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Early-rising stargazers across Otago will be rewarded by the sight of a beautiful gathering before dawn tomorrow, when the waxing crescent moon, Venus and Jupiter will all be visible in the same part of the sky, writes Ian Griffin.
The best views will be at around 4.30am, before light from the rising sun brightens the sky and washes out the scene.
Venus is the first of the trio to rise, clearing the horizon just after 3.15am. Half an hour later it will be followed by the waxing crescent moon, which will be a thin sliver just over 10% illuminated. A few minutes later, Jupiter will slowly ascend above the skyline, completing the magnificent celestial triangle just before 5am.
Once the moon is a few degrees above the horizon, ghostly earthshine will allow you to spot the portion of the moon that's not directly illuminated by the sun. Earthshine is the name given by astronomers to sunlight which reaches your eyes after reflection off the earth and the moon.
I have to confess that waning crescent moons are amongst my all-time favourite astronomical photographic subjects. This is because the contrast between the sunlit crescent, the part of the moon lit by earthshine and the constantly changing colour of the background sky with the approach of dawn offers an ever-changing vista.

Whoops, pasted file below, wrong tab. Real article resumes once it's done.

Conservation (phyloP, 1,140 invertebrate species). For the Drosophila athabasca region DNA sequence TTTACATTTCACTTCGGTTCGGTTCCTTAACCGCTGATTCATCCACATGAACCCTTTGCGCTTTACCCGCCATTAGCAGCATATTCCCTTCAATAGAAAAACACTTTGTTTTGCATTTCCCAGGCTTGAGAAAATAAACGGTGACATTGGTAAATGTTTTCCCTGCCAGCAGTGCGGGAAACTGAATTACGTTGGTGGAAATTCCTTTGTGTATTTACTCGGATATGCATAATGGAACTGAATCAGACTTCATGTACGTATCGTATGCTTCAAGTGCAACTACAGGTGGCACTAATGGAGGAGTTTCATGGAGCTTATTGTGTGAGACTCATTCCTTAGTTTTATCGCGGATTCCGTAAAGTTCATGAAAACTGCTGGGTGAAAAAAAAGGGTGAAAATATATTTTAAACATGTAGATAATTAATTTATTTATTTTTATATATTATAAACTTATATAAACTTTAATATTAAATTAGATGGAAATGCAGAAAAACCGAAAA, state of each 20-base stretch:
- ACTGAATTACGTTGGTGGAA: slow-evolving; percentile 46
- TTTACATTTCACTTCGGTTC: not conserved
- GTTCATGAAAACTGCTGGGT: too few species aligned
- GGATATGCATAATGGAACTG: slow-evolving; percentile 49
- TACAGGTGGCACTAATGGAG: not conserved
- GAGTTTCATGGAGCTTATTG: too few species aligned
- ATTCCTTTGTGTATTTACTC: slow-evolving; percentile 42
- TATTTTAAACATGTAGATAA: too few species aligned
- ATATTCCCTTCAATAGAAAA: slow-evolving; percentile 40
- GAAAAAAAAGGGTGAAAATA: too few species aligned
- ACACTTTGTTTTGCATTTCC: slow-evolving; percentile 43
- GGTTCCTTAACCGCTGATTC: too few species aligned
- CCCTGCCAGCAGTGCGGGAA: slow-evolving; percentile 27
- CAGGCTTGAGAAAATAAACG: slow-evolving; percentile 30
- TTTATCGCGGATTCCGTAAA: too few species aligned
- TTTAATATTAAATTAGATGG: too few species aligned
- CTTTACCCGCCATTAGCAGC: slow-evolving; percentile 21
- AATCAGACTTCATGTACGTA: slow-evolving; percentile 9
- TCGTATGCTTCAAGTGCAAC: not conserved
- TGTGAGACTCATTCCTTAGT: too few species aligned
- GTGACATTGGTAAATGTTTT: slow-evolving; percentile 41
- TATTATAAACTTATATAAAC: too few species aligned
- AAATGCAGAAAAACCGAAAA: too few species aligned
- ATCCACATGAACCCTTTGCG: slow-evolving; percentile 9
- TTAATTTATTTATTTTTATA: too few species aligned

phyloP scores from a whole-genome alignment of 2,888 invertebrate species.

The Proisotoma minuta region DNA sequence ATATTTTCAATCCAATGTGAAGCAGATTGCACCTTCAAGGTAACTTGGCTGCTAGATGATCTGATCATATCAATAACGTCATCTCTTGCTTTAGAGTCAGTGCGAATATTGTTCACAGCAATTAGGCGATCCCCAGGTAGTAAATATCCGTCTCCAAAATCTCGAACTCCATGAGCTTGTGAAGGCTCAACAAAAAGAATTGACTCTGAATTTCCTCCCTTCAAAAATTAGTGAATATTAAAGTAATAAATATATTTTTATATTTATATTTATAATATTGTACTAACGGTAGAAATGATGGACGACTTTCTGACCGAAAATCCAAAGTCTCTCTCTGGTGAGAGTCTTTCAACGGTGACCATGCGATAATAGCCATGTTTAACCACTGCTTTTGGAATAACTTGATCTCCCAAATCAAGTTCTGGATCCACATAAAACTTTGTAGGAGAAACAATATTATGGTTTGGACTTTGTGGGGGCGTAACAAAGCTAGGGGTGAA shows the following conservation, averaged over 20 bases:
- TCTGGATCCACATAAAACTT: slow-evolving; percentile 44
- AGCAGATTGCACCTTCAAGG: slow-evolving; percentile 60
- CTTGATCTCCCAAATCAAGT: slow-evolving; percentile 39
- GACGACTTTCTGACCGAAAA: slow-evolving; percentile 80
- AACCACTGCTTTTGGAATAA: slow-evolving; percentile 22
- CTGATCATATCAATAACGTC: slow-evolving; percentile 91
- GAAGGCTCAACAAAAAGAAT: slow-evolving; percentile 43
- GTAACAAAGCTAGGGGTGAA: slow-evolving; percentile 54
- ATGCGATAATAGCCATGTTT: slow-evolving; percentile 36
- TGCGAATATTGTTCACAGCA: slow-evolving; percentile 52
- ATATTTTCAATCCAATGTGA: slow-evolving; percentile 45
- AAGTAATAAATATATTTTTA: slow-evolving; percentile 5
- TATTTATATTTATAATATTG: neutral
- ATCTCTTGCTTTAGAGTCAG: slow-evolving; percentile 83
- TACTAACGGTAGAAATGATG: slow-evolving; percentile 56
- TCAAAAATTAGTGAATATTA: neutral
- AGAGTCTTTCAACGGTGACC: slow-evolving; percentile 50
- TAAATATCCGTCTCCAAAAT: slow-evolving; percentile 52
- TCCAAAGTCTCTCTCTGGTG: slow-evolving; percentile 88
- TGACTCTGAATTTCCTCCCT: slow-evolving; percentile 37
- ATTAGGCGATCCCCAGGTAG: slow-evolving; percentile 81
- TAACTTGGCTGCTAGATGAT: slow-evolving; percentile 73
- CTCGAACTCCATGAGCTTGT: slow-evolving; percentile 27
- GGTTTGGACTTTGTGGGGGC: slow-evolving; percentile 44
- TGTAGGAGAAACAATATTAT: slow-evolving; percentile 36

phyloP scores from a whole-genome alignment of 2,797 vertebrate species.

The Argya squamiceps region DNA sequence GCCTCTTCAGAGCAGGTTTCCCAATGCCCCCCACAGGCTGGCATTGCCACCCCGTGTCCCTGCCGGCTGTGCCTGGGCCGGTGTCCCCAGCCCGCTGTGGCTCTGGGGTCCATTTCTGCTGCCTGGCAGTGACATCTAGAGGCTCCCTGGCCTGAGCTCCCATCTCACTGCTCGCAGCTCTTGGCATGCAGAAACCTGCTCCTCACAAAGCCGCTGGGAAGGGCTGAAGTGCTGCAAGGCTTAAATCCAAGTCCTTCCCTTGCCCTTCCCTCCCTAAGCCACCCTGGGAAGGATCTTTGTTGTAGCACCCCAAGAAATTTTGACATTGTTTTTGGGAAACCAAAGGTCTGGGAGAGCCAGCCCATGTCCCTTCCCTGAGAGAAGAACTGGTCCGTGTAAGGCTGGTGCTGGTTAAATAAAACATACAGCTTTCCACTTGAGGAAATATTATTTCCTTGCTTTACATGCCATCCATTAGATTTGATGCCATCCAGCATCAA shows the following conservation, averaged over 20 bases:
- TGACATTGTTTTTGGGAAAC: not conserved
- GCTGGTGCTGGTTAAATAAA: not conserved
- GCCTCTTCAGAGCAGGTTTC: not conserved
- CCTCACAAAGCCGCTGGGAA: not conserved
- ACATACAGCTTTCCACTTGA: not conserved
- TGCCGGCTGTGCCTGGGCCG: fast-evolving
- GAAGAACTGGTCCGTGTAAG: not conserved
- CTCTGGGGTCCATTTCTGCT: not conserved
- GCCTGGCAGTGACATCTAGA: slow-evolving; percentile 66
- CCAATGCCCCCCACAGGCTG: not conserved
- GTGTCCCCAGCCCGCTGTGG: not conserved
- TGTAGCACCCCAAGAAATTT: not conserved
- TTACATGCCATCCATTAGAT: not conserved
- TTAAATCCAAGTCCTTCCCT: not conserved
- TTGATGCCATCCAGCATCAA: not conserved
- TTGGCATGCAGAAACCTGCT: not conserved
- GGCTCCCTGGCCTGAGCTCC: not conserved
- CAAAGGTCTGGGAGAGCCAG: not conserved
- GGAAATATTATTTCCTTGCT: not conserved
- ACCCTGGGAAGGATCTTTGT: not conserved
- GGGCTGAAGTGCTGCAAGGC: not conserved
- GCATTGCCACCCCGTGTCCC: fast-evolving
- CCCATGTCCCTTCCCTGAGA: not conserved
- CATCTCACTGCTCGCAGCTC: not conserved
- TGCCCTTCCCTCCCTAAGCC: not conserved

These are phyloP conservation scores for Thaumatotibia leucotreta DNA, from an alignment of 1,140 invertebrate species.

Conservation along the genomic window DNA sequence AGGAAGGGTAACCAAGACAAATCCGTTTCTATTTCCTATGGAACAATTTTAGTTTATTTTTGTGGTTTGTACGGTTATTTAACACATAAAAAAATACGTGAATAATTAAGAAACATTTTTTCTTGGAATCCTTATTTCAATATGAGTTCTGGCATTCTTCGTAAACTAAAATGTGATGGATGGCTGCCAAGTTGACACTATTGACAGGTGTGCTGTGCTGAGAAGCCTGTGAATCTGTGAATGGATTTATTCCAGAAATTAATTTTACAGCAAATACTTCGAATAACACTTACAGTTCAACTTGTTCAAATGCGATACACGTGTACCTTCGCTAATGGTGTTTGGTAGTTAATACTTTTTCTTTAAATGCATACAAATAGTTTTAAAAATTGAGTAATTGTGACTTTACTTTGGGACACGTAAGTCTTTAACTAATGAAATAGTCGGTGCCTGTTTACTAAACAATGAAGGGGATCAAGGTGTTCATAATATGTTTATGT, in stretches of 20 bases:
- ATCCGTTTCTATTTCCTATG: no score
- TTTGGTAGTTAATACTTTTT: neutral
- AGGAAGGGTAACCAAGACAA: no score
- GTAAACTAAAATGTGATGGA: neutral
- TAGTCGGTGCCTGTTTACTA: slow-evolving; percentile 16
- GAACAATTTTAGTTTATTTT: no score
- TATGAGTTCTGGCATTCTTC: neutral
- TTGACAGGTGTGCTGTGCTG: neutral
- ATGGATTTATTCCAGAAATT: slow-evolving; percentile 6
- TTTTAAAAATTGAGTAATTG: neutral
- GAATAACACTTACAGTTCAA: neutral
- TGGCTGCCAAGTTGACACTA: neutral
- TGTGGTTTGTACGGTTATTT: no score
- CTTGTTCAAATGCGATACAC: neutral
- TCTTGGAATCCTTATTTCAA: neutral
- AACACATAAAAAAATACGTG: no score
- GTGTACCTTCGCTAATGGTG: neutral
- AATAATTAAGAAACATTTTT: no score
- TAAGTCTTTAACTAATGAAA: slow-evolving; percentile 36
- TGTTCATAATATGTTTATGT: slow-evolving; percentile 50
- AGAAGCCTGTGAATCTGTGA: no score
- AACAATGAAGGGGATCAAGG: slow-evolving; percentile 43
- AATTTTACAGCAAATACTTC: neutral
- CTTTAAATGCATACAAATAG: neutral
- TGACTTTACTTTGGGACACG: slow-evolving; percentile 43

Although Venus, the moon and Jupiter all appear close together in the sky, in the early hours of tomorrow morning they will actually be in three separate constellations. Venus is in Libra (the scales), the moon is in Scorpius (the Scorpion) while Jupiter is in the constellation Ophiuchus (the serpent-bearer), one of the several constellations of the Zodiac which you won't ever hear about from the astrologer who writes the column to the right of this article. But I digress.
If you want to photograph this event, I'd suggest that a tripod is essential to support your camera. If you are using a DSLR, any lens shorter than 100mm focal length should be able to frame Venus, the moon and Jupiter.
I'd love to see any photographs you obtain.